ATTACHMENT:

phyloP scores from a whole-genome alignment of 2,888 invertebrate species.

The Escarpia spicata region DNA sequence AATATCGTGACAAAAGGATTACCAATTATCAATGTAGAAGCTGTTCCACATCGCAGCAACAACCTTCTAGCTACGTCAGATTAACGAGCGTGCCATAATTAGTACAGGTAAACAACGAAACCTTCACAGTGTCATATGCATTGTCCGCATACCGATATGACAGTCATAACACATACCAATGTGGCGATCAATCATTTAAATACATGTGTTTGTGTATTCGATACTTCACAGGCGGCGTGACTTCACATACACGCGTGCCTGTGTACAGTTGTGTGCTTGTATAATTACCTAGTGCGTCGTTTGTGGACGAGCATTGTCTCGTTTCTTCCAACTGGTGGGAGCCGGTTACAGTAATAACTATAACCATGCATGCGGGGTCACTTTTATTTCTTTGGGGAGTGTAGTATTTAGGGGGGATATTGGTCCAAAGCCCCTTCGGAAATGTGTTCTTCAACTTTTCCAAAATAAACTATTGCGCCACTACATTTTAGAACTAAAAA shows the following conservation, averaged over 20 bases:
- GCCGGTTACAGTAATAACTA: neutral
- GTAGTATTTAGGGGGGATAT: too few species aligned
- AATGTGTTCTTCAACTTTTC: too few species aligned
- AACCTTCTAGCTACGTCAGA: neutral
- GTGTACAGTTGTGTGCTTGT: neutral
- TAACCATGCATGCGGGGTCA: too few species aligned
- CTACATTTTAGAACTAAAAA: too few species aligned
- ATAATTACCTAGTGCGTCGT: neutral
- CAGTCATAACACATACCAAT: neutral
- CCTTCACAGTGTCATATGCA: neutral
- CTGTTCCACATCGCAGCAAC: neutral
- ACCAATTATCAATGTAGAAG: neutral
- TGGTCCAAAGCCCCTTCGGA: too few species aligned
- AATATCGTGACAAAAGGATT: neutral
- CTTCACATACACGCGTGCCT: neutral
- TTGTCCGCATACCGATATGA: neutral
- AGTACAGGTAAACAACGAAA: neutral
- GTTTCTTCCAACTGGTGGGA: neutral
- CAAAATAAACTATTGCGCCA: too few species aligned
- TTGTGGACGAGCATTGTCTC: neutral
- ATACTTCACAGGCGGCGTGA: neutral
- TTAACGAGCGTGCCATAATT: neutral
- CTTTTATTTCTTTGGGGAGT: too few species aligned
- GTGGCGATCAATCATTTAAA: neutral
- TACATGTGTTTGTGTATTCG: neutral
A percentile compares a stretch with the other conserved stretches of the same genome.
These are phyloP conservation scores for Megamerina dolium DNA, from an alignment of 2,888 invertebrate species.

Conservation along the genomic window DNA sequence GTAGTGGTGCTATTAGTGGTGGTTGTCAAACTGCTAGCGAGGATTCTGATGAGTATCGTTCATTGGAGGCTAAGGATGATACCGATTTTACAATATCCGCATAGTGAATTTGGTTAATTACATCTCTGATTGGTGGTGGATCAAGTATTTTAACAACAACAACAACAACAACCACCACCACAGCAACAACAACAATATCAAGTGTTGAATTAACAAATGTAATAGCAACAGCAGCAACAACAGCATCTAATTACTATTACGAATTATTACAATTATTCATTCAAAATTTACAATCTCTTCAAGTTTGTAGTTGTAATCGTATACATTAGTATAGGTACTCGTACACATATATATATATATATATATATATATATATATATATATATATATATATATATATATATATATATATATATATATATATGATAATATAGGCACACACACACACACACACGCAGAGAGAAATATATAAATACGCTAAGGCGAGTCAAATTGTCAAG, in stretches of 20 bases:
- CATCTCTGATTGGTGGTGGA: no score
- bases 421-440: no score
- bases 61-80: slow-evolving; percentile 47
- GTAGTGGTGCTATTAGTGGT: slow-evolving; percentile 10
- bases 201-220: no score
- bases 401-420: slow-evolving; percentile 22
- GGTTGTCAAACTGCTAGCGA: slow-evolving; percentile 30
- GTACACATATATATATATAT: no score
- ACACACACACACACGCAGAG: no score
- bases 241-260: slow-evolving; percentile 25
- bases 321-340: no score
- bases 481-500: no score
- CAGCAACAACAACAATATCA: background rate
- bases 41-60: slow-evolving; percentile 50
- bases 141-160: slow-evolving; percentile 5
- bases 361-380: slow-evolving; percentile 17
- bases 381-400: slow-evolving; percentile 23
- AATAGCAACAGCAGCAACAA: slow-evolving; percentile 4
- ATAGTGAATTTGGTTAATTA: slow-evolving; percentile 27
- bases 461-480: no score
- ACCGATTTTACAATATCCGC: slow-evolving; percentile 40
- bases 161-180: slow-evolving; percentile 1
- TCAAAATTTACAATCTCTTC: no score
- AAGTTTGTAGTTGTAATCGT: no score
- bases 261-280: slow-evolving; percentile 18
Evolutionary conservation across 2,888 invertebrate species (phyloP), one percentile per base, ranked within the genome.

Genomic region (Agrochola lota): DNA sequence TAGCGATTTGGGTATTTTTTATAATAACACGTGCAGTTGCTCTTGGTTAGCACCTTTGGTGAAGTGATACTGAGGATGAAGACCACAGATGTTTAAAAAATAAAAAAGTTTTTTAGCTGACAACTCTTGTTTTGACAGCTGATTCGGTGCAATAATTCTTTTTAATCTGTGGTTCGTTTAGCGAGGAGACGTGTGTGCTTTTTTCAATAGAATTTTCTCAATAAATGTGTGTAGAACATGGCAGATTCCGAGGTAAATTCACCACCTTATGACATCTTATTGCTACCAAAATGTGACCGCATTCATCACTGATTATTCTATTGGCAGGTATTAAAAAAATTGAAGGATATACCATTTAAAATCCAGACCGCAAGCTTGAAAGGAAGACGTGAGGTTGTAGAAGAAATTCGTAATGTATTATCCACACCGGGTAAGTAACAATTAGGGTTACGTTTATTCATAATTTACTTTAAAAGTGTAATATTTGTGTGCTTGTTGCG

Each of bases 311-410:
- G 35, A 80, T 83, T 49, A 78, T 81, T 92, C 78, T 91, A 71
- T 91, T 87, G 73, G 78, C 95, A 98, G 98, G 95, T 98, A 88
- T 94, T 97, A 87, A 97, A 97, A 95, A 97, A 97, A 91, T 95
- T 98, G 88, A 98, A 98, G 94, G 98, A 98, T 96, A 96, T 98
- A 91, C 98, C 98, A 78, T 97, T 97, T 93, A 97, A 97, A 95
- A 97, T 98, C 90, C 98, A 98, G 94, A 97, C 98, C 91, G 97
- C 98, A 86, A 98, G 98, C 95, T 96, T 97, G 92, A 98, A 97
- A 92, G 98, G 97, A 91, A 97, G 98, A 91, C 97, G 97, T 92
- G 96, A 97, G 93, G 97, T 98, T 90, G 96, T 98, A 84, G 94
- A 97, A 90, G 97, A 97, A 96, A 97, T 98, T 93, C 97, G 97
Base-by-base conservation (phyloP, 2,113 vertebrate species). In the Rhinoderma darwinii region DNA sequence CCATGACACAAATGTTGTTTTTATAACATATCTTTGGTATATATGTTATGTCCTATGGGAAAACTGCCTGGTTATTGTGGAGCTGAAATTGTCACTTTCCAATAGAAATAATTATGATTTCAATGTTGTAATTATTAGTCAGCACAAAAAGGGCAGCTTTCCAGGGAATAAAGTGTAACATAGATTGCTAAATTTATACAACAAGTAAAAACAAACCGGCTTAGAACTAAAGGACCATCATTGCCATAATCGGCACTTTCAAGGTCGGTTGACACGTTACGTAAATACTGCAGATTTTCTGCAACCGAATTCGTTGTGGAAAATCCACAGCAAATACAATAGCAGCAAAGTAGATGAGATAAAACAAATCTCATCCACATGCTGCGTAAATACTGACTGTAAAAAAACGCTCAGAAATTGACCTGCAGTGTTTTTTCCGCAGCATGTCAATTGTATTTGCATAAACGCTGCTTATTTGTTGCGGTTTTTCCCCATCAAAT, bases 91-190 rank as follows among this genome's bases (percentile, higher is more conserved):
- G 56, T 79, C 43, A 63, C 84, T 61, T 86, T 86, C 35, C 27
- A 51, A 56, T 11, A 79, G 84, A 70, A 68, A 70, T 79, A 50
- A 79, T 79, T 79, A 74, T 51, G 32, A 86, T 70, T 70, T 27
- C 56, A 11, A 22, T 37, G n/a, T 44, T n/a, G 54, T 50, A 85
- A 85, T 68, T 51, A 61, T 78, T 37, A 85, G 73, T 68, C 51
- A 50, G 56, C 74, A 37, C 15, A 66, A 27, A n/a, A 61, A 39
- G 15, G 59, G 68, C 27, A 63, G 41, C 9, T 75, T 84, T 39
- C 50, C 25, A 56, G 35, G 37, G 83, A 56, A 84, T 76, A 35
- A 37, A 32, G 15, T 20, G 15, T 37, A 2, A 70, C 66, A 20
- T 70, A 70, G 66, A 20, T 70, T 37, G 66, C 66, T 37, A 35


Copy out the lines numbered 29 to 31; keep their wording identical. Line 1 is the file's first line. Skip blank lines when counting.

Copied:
These are phyloP conservation scores for Megamerina dolium DNA, from an alignment of 2,888 invertebrate species.

Conservation along the genomic window DNA sequence GTAGTGGTGCTATTAGTGGTGGTTGTCAAACTGCTAGCGAGGATTCTGATGAGTATCGTTCATTGGAGGCTAAGGATGATACCGATTTTACAATATCCGCATAGTGAATTTGGTTAATTACATCTCTGATTGGTGGTGGATCAAGTATTTTAACAACAACAACAACAACAACCACCACCACAGCAACAACAACAATATCAAGTGTTGAATTAACAAATGTAATAGCAACAGCAGCAACAACAGCATCTAATTACTATTACGAATTATTACAATTATTCATTCAAAATTTACAATCTCTTCAAGTTTGTAGTTGTAATCGTATACATTAGTATAGGTACTCGTACACATATATATATATATATATATATATATATATATATATATATATATATATATATATATATATATATATATATATATATATGATAATATAGGCACACACACACACACACACGCAGAGAGAAATATATAAATACGCTAAGGCGAGTCAAATTGTCAAG, in stretches of 20 bases:
- CATCTCTGATTGGTGGTGGA: no score